Building codes are being changed to ensure new dwellings have accessible features.
New building codes to solve access problem
ABU DHABI // Building codes across the emirates are changing to ensure new structures are accessible for everyone.
Last week Sharjah implemented new building codes that will make accessibility mandatory.
In Abu Dhabi regulations based on international standards that came into effect in January require all new buildings to be accessible for residents with disabilities.
The codes include mandates for the maximum incline of ramps, the width of doorways and hallways and the height of necessities such as fire alarms and thermostats.
"We're working on designs that adhere to accessibility regulations from the parking lot to the entrance, to inside the building," said Imad Al Darubi, a consultant from the International Code Council. "Hopefully, a few months from now, we'll have full Abu Dhabi accessibility."
The DMA has been working with the Zayed Higher Organisation for Humanitarian Care and Special Needs (ZHO) to develop the guidelines for accessibility in new buildings.
Thomas Pape, a senior technical advisor for ZHO, said the recommendations are concentrated mostly on modifying bathrooms, hallways and access ramps.
While the municipality is making strides in tackling accessibility issues for new construction and development projects, existing structures are not required to be made compliant with the regulations retrospectively.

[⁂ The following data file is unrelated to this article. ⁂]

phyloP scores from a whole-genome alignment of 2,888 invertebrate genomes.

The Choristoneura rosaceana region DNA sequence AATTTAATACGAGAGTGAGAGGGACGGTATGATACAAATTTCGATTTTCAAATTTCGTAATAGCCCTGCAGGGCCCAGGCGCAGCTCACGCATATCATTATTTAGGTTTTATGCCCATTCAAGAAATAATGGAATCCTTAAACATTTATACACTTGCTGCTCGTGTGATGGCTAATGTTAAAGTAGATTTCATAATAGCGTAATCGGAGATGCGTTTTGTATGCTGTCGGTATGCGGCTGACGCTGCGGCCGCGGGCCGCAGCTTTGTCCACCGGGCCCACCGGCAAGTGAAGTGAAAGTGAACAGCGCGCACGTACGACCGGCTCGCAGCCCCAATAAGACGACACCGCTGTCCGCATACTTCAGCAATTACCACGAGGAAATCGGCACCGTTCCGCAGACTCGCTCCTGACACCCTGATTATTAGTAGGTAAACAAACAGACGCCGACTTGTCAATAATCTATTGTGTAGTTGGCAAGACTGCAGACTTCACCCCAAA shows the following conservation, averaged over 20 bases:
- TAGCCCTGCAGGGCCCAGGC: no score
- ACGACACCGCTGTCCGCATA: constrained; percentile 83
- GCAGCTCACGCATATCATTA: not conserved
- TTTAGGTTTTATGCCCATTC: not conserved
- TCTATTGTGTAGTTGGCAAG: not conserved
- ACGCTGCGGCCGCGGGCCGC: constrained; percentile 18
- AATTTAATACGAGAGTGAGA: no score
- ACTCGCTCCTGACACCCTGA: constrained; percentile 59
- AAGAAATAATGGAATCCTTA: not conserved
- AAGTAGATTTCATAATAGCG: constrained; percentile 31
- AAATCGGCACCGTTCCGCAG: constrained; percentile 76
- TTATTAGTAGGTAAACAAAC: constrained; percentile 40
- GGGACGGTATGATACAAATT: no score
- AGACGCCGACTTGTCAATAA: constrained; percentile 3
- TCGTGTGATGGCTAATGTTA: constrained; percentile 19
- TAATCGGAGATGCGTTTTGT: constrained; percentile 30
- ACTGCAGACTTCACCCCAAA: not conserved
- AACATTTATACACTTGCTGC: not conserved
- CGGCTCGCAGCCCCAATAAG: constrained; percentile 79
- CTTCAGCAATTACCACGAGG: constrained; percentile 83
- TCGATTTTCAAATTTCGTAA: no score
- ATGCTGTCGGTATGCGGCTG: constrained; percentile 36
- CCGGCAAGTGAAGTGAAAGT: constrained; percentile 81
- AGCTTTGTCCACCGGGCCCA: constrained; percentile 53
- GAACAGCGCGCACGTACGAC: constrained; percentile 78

"Most existing buildings are not accessible and that is an issue for people with special needs," said Ali Bukair, a consultant for policies and regulations with the capital's Department of Municipal Affairs (DMA). "People are not sure if they can get in or not. We take accessible buildings for granted."
While ZHO works with families and employees looking to accommodate those with special needs in existing homes and offices, more requires to be done. Most bathrooms in Abu Dhabi, for example, are not accessible "at all", said Mr Pape.
"The range of disabilities are so diverse but generally, put yourself in a wheelchair and try to go into a bathroom and you will see how difficult it is," Mr Pape said.
"But what we're seeing is public institutions asking for support and guidelines. It will not take that long to see accessibility in existing buildings."
In Dubai, the Ministry of Social Affairs has been working to make hotels, parks, malls and entertainment venues more accessible for more than three years. It draws on feedback from a working group of 12 people with disabilities.
In the past the working group has helped develop guidelines for Braille signage, elevators, parking and audio signals at pedestrian crossings.
The ministry plans to release a full report about access at the Dubai Metro this year, and is now examining problems at banks and financial institutions, particularly ATMs, said Nazem Fawzi, a ministry advisor.
"The misconception is that people think accessibility is only about ramps," said Nazem Fawzi, a ministry adviser.
"It's a lot of things. Accessibility in malls is different than accessibility in parks. Someone who is hearing-impaired needs something different than someone with physical disabilities." The ministry will also review related legislation from Europe and the US as part of its strategic plan for improving accessibility in Dubai. Those standards will then be adapted to work with the local environment.
"Our goal is to continue and improve this here, then spread it in other emirates," Mr Fawzi said. "People are asking for advice and help and we are ready to help them."